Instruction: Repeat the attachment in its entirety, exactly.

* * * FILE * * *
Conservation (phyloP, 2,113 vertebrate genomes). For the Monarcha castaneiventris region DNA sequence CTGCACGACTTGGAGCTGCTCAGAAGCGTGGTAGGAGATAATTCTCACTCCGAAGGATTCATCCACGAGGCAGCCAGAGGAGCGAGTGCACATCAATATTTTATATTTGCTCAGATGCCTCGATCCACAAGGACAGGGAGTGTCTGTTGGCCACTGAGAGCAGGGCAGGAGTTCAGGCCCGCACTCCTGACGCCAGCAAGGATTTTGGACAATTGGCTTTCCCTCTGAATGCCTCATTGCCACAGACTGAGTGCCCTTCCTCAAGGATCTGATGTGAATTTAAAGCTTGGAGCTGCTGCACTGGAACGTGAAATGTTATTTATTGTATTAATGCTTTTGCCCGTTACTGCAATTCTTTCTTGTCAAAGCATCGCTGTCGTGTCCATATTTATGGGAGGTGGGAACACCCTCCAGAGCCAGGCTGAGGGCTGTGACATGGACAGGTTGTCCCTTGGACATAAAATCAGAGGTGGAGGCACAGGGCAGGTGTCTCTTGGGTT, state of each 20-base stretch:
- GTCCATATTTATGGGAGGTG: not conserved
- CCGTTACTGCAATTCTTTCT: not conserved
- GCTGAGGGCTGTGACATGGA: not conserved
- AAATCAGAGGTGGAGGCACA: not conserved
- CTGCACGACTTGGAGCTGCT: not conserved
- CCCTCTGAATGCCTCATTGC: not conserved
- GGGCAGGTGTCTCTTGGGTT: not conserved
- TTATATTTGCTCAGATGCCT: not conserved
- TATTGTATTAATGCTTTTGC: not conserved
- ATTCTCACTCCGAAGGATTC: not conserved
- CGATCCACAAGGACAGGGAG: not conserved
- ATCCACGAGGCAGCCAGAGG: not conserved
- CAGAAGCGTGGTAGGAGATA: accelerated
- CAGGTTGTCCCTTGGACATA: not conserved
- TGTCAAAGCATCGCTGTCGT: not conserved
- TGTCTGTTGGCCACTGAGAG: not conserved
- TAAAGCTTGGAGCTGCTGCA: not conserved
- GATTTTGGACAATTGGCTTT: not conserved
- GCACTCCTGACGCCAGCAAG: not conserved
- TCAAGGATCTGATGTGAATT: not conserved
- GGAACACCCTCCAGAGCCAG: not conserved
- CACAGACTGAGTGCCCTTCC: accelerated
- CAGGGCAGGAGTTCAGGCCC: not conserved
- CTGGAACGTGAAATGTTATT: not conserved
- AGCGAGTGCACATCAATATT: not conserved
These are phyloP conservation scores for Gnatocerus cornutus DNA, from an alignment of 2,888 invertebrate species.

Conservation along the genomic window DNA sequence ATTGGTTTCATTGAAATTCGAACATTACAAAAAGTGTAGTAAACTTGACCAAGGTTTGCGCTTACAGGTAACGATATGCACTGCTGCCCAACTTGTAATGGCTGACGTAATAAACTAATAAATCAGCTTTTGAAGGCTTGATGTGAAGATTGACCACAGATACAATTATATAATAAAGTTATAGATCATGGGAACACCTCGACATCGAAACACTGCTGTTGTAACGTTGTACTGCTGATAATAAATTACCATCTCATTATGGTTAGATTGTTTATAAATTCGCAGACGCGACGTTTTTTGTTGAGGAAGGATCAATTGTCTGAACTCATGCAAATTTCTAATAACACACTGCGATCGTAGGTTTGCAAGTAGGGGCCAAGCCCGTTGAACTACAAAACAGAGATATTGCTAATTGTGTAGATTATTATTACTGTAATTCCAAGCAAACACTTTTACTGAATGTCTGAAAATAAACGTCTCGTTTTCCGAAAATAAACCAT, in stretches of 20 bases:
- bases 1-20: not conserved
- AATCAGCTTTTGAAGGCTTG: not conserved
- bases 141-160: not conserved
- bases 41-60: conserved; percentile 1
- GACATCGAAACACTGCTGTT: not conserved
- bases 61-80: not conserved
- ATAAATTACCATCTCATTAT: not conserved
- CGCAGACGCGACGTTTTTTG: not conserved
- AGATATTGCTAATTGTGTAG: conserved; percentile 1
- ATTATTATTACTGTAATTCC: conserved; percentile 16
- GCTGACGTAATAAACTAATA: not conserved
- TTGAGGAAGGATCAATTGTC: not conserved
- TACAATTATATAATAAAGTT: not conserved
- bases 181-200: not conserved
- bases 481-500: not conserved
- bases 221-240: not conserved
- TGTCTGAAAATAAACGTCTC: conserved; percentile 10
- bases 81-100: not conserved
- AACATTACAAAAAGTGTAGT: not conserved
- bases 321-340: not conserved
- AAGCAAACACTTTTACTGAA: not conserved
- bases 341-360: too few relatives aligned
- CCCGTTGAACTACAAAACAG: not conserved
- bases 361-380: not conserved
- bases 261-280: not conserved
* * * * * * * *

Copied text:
Conservation (phyloP, 2,113 vertebrate genomes). For the Monarcha castaneiventris region DNA sequence CTGCACGACTTGGAGCTGCTCAGAAGCGTGGTAGGAGATAATTCTCACTCCGAAGGATTCATCCACGAGGCAGCCAGAGGAGCGAGTGCACATCAATATTTTATATTTGCTCAGATGCCTCGATCCACAAGGACAGGGAGTGTCTGTTGGCCACTGAGAGCAGGGCAGGAGTTCAGGCCCGCACTCCTGACGCCAGCAAGGATTTTGGACAATTGGCTTTCCCTCTGAATGCCTCATTGCCACAGACTGAGTGCCCTTCCTCAAGGATCTGATGTGAATTTAAAGCTTGGAGCTGCTGCACTGGAACGTGAAATGTTATTTATTGTATTAATGCTTTTGCCCGTTACTGCAATTCTTTCTTGTCAAAGCATCGCTGTCGTGTCCATATTTATGGGAGGTGGGAACACCCTCCAGAGCCAGGCTGAGGGCTGTGACATGGACAGGTTGTCCCTTGGACATAAAATCAGAGGTGGAGGCACAGGGCAGGTGTCTCTTGGGTT, state of each 20-base stretch:
- GTCCATATTTATGGGAGGTG: not conserved
- CCGTTACTGCAATTCTTTCT: not conserved
- GCTGAGGGCTGTGACATGGA: not conserved
- AAATCAGAGGTGGAGGCACA: not conserved
- CTGCACGACTTGGAGCTGCT: not conserved
- CCCTCTGAATGCCTCATTGC: not conserved
- GGGCAGGTGTCTCTTGGGTT: not conserved
- TTATATTTGCTCAGATGCCT: not conserved
- TATTGTATTAATGCTTTTGC: not conserved
- ATTCTCACTCCGAAGGATTC: not conserved
- CGATCCACAAGGACAGGGAG: not conserved
- ATCCACGAGGCAGCCAGAGG: not conserved
- CAGAAGCGTGGTAGGAGATA: accelerated
- CAGGTTGTCCCTTGGACATA: not conserved
- TGTCAAAGCATCGCTGTCGT: not conserved
- TGTCTGTTGGCCACTGAGAG: not conserved
- TAAAGCTTGGAGCTGCTGCA: not conserved
- GATTTTGGACAATTGGCTTT: not conserved
- GCACTCCTGACGCCAGCAAG: not conserved
- TCAAGGATCTGATGTGAATT: not conserved
- GGAACACCCTCCAGAGCCAG: not conserved
- CACAGACTGAGTGCCCTTCC: accelerated
- CAGGGCAGGAGTTCAGGCCC: not conserved
- CTGGAACGTGAAATGTTATT: not conserved
- AGCGAGTGCACATCAATATT: not conserved
These are phyloP conservation scores for Gnatocerus cornutus DNA, from an alignment of 2,888 invertebrate species.

Conservation along the genomic window DNA sequence ATTGGTTTCATTGAAATTCGAACATTACAAAAAGTGTAGTAAACTTGACCAAGGTTTGCGCTTACAGGTAACGATATGCACTGCTGCCCAACTTGTAATGGCTGACGTAATAAACTAATAAATCAGCTTTTGAAGGCTTGATGTGAAGATTGACCACAGATACAATTATATAATAAAGTTATAGATCATGGGAACACCTCGACATCGAAACACTGCTGTTGTAACGTTGTACTGCTGATAATAAATTACCATCTCATTATGGTTAGATTGTTTATAAATTCGCAGACGCGACGTTTTTTGTTGAGGAAGGATCAATTGTCTGAACTCATGCAAATTTCTAATAACACACTGCGATCGTAGGTTTGCAAGTAGGGGCCAAGCCCGTTGAACTACAAAACAGAGATATTGCTAATTGTGTAGATTATTATTACTGTAATTCCAAGCAAACACTTTTACTGAATGTCTGAAAATAAACGTCTCGTTTTCCGAAAATAAACCAT, in stretches of 20 bases:
- bases 1-20: not conserved
- AATCAGCTTTTGAAGGCTTG: not conserved
- bases 141-160: not conserved
- bases 41-60: conserved; percentile 1
- GACATCGAAACACTGCTGTT: not conserved
- bases 61-80: not conserved
- ATAAATTACCATCTCATTAT: not conserved
- CGCAGACGCGACGTTTTTTG: not conserved
- AGATATTGCTAATTGTGTAG: conserved; percentile 1
- ATTATTATTACTGTAATTCC: conserved; percentile 16
- GCTGACGTAATAAACTAATA: not conserved
- TTGAGGAAGGATCAATTGTC: not conserved
- TACAATTATATAATAAAGTT: not conserved
- bases 181-200: not conserved
- bases 481-500: not conserved
- bases 221-240: not conserved
- TGTCTGAAAATAAACGTCTC: conserved; percentile 10
- bases 81-100: not conserved
- AACATTACAAAAAGTGTAGT: not conserved
- bases 321-340: not conserved
- AAGCAAACACTTTTACTGAA: not conserved
- bases 341-360: too few relatives aligned
- CCCGTTGAACTACAAAACAG: not conserved
- bases 361-380: not conserved
- bases 261-280: not conserved